Death is generally from haemorrhage in approximately 5% of children and 10% of adults.[6]

Further reading & references

  1. Czabanka M, Pena-Tapia P, Schubert GA, et al; Characterization of cortical microvascularization in adult moyamoya disease. Stroke. 2008 Jun;39(6):1703-9. Epub 2008 Apr 10.
  2. Kuroda S, Houkin K; Moyamoya disease: current concepts and future perspectives. Lancet Neurol. 2008 Nov;7(11):1056-66.
  3. Jung KH, Chu K, Lee ST, et al; Circulating endothelial progenitor cells as a pathogenetic marker of moyamoya disease. J Cereb Blood Flow Metab. 2008 Nov;28(11):1795-803. Epub 2008 Jul 9.
  4. Baba T, Houkin K, Kuroda S; Novel epidemiological features of moyamoya disease. J Neurol Neurosurg Psychiatry. 2008 Aug;79(8):900-4. Epub 2007 Dec 12.
  5. Khan N, Yonekawa Y; Moyamoya angiopathy in Europe: the beginnings in Zurich, practical lessons learned, increasing awareness and future perspectives. Acta Neurochir Suppl. 2008;103:127-30.
  6. Sucholeiki R et al, Moyamoya Disease, Medscape, Mar 2011
  7. Mori N, Miki Y, Fushimi Y, et al; Cerebral infarction associated with moyamoya disease: histogram-based Magn Reson Imaging. 2008 Jul;26(6):835-40. Epub 2008 May 7.
  8. Isono M, Ishii K, Kamida T, et al; Long-term outcomes of pediatric moyamoya disease treated by encephalo-duro-arterio-synangiosis. Pediatr Neurosurg. 2002 Jan;36(1):14-21.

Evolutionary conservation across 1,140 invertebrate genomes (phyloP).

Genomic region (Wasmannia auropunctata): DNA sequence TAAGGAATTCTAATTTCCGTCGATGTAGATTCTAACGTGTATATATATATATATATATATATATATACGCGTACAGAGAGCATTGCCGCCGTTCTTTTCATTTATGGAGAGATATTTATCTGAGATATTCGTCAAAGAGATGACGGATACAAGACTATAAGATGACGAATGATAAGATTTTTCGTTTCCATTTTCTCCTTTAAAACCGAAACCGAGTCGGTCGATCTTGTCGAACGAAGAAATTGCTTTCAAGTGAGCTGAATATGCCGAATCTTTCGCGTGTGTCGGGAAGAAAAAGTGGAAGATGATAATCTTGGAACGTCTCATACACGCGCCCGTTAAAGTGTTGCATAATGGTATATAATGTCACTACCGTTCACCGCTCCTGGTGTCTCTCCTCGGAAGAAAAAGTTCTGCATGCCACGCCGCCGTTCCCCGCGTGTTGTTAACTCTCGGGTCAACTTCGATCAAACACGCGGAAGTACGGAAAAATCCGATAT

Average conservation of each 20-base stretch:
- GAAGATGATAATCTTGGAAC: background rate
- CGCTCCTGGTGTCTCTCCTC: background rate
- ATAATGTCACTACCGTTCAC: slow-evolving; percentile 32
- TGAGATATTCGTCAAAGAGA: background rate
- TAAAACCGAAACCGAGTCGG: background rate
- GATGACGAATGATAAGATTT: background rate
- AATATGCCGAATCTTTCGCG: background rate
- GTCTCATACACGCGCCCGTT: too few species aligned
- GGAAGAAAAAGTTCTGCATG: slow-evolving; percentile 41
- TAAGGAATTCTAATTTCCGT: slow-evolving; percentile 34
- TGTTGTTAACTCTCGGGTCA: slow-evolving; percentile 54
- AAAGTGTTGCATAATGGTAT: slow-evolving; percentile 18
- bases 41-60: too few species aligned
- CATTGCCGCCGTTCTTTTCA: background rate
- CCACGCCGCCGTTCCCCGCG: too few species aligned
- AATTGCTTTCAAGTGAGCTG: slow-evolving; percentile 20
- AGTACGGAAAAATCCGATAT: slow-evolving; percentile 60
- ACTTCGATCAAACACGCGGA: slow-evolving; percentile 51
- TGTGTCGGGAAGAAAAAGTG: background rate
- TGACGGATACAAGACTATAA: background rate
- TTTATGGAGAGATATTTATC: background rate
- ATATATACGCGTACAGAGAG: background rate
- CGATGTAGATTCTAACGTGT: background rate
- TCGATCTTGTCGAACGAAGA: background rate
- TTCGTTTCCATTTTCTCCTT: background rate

9. Ishii K, Fujiki M, Kobayashi H; Invited article: surgical management of Moyamoya disease. Turk Neurosurg. 2008 Apr;18(2):107-13.
  10. Zipfel GJ, Fox DJ Jr, Rivet DJ; Moyamoya disease in adults: the role of cerebral revascularization. Skull Base. 2005 Feb;15(1):27-41.
  11. Takahashi JC, Miyamoto S; Moyamoya disease: recent progress and outlook. Neurol Med Chir (Tokyo). 2010;50(9):824-32.
  12. Smith ER, Scott RM; Progression of disease in unilateral moyamoya syndrome. Neurosurg Focus. 2008;24(2):E17.

Disclaimer: This article is for information only and should not be used for the diagnosis or treatment of medical conditions. EMIS has used all reasonable care in compiling the information but make no warranty as to its accuracy. Consult a doctor or other health care professional for diagnosis and treatment of medical conditions. For details see our conditions.

Original Author:
Dr Laurence Knott
Current Version:
Document ID:
2470 (v22)